- Hewlett Packard Enterprise Chief Executive Meg Whitman will step down as CEO early next year.
- President Antonio Neri will take on the role of CEO as of Feb. 1, 2018, and both Whitman and Neri will be on the board.
President Antonio Neri will take on the role of CEO as of Feb. 1, 2018, and both Whitman and Neri will be on the board, the company announced Tuesday.
HPE shares fell more than 6 percent after hours. The company also reported quarterly earnings on Tuesday.
"Today, Hewlett Packard moves forward as four industry-leading companies that are each well positioned to win in their respective markets," Whitman said in a statement. "Now is the right time for Antonio and a new generation of leaders to take the reins of HPE. I have tremendous confidence that they will continue to build a great company that will thrive well into the future."
Whitman will exit a much different company than the one she joined in 2011. Whitman restructured Hewlett-Packard into two brands, spinning off other businesses and streamlining HPE to keep up with cloud-savvy competitors. Whitman's departure comes after she was considered for, but ultimately didn't take, a job as the CEO of ride-hailing giant Uber.
HPE was formed in late 2015 as a result of the split of HP into two companies. At that time, Whitman went from CEO of the larger legacy company to CEO of HPE, while Dion Weisler went from executive vice president of the old HP's printing and personal systems group to CEO of HP Inc.
Whitman made her name in business as the CEO of eBay, which became an e-commerce giant under her leadership. Whitman, an Uber investor, helped Uber amid a shaky executive transition earlier this year, and briefly flirted with a slot as CEO.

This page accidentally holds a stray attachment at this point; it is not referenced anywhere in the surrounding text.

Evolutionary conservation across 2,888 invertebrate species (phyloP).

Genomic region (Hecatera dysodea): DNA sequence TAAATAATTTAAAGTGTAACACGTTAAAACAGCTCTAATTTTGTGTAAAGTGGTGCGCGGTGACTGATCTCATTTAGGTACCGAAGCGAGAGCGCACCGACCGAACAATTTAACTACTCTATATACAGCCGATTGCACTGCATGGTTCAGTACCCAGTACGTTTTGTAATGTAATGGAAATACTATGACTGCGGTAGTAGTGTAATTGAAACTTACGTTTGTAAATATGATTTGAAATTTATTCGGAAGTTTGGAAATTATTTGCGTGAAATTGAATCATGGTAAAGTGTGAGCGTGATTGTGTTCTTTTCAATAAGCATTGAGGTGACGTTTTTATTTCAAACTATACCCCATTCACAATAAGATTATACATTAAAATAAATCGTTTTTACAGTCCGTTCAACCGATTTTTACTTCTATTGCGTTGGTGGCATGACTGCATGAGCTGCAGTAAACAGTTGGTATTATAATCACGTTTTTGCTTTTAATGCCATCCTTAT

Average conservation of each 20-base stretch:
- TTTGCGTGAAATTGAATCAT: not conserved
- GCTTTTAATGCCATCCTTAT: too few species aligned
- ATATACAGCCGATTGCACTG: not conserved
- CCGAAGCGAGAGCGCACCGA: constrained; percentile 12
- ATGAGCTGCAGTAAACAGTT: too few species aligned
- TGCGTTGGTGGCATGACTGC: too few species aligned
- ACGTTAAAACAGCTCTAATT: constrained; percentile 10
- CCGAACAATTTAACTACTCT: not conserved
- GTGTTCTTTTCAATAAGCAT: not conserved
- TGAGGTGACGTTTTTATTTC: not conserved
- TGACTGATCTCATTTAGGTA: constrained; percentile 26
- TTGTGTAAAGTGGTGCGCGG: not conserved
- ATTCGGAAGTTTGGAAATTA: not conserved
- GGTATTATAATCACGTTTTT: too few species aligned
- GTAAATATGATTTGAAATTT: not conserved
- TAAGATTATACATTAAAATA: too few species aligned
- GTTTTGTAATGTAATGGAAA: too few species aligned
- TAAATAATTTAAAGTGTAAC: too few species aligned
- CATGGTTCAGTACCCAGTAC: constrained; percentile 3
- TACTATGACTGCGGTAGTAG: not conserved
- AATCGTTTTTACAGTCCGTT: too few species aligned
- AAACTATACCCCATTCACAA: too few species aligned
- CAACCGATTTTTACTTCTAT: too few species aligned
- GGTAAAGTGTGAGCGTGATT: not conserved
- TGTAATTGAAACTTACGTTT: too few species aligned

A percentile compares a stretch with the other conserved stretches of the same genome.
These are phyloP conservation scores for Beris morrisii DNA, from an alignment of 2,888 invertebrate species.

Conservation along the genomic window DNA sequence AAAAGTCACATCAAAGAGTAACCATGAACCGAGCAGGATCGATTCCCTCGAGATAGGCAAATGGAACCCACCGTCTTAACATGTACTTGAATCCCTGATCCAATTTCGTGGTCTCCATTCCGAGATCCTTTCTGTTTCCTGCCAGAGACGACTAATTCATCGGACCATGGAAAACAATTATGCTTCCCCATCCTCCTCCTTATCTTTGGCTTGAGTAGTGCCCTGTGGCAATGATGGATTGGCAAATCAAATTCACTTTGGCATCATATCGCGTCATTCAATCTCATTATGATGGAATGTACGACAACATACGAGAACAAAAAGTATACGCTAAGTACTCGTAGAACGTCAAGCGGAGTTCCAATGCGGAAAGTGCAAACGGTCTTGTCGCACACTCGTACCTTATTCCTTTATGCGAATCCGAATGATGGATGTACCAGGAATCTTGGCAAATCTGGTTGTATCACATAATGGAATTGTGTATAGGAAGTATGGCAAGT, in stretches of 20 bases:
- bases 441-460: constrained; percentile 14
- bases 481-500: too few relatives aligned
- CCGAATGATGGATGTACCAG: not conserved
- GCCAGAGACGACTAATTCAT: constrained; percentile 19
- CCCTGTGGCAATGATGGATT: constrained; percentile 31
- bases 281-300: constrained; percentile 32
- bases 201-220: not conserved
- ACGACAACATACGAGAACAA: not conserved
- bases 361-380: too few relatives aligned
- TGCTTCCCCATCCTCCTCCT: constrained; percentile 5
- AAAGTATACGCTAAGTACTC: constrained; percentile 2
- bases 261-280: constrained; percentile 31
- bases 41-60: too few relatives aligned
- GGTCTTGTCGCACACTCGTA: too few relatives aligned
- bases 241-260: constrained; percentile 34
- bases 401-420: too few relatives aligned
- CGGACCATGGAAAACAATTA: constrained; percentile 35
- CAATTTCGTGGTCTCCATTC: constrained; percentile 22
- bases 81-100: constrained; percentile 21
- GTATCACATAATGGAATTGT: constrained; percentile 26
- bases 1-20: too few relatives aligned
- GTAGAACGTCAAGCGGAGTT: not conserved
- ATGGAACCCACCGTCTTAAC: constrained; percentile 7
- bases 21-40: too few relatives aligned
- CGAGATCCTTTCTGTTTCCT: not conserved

Even if she was offered the job, Whitman told CNBC in September that she wasn't sure she would have taken it. But leaks of her discussions with Uber became a topic of discussion among Wall Street analysts and investors during a September earnings call.
"I might be the only CEO in America who likes running something smaller than something bigger, because it gives me a chance to be in-depth with customers," Whitman said. "I like a more nimble, agile company and I have no plans to leave HPE. ... It's hard to imagine another five [years] but listen, I am here for the foreseeable future, because there's still work to do."
Whitman, a former California gubernatorial candidate, said in a statement that she did not plan on seeking elected office: "I stay active in politics by contributing to candidates from both sides of the aisle who I agree with on core issues, but aside from that, I have no plans to get involved directly."
On a conference call with analysts, Whitman said she's taking a little down time, and there's "no chance" she will join a competitor to HPE or HP.
Neri has been with the company since 1995, working his way up to the company's top ranks.
"HPE is in a tremendous position to win, and we remain focused on executing our strategy, driving our innovation agenda, and delivering the next wave of shareholder value," he said in a statement.
HPE also reported quarterly earnings on Tuesday. The company posted adjusted earnings of 31 cents per share on revenue of $7.87 billion for the fiscal fourth quarter. That's above analyst expectations of 28 cents per share on revenue of more than $7.7 billion, according to a Thomson Reuters consensus estimate. Revenue in the year-earlier period was $7.32 billion.
The company also reported an outlook for the next fiscal year that was in line with expectations. HPE expects diluted earnings per share of $1.15 to $1.25 on an adjusted basis. Analysts polled by Thomson Reuters expected a midpoint of $1.20 for the 2018 fiscal year.
— Meg Whitman will appear on CNBC's "Squawk on the Street" on Wednesday in an exclusive interview.